The other public agency that officially investigates jail deaths is the Alaska Bureau of Investigation, the investigative arm of the State Troopers. Bureau investigations are conducted solely to determine whether a criminal law was broken, said Troopers spokeswoman Beth Ipsen.

A dead inmate's family can file a public records request through the commissioner of public safety's office to get the results of such an investigation, she said.

The Alaska Department of Corrections is not alone in its lack of transparency, said Lori Rifkin, a civil rights attorney who specializes in prison issues.

Rifkin practices in California and does not represent any families in Alaska. In general, she said, families trying to find out the details of in-custody deaths face a Catch-22: "Often the only way to get information is a lawsuit, and the only way to bring a lawsuit is to at least have some information."

Corrections authorities have no incentive to share records, Rifkin said.

"As long as the DOC can keep all the details hidden, they are able to avoid accountability for anything that went wrong and keep the family from ever knowing."

That lack of transparency is troubling, said Campbell, the former Mat-Su prosecutor and Barrow police officer who represents the Mosley family.

"Any group that can take away the freedom of other people has to be held to high standards," Campbell said, "and the Department of Corrections is clearly failing."


Jenny Gardner grew up in Anchorage, the daughter of Navy man turned banker and Beatty, a homemaker and phone company worker who followed her husband to Alaska in the 1960s.

Jenny was the eldest of four children. Her upbringing was a steady, middle-class one, her mother said.

"Jenny was my little helper," Beatty recalled.

Gardner graduated from East High and seemed poised for success: she was a natural saleswoman and at one point was the top seller in the Anchorage Nordstrom's teen department.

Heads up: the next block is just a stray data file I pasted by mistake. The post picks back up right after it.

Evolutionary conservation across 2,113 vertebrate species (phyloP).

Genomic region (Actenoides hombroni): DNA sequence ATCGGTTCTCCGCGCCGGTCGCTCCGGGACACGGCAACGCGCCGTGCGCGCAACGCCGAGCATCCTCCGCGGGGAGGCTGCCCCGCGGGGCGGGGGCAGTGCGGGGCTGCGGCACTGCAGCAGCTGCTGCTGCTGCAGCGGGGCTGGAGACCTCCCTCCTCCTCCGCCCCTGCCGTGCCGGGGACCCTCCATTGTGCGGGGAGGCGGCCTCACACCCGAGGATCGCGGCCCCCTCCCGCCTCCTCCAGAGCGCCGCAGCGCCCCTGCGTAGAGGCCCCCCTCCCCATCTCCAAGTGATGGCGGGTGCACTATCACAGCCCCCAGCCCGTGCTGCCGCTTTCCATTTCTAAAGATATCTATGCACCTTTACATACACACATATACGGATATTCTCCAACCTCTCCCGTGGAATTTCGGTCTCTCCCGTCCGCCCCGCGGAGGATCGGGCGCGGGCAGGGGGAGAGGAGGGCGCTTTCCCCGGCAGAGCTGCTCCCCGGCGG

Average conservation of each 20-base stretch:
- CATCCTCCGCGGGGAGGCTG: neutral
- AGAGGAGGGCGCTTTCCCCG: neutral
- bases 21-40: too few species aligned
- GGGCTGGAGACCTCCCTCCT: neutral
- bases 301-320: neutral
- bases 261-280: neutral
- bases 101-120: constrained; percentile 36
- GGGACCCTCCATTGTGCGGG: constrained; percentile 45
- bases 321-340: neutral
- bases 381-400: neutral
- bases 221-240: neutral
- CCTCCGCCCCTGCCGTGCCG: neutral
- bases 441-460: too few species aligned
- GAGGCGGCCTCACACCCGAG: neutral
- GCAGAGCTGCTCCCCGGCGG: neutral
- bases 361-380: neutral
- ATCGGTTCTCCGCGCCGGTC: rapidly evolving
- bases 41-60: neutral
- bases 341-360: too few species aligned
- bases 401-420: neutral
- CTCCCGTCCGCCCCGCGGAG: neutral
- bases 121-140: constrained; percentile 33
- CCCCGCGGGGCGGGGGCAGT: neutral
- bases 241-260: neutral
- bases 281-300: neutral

Prescription pills were her downfall, her mother said. She sweet-talked doctors into prescribing narcotics for back pain. Soon she was hooked. Over the years, Gardner had two daughters, who were mostly raised by their grandmother.

Gardner floated in and out of jail, on charges like shoplifting. Twice she tried rehab. She hid the worst of her addictions from her family, only showing up when she was straight and sober.

In the days after her daughter's death, Marie Beatty and her son visited the jail to pick up Gardner's personal effects. They also asked to speak to someone in charge. Beatty says she asked a jail administrator about the circumstances of her daughter's death.

The woman's explanation: "People die in the blink of an eye."


The first obstacle that many families encounter is the corrections department's policy of only allowing a "personal representative" of a deceased prisoner's estate to request records.

To qualify as a personal representative, a parent, spouse, child or other loved one must go to probate court to be legally appointed. Technically that doesn't require hiring a lawyer, but attorneys say it's hard to imagine someone going through the process without one.

It "can be a confusing process that takes both time and money, which is a struggle for many families, especially ones trying to navigate the unexpected loss of a loved one," explained Rifkin, the California attorney.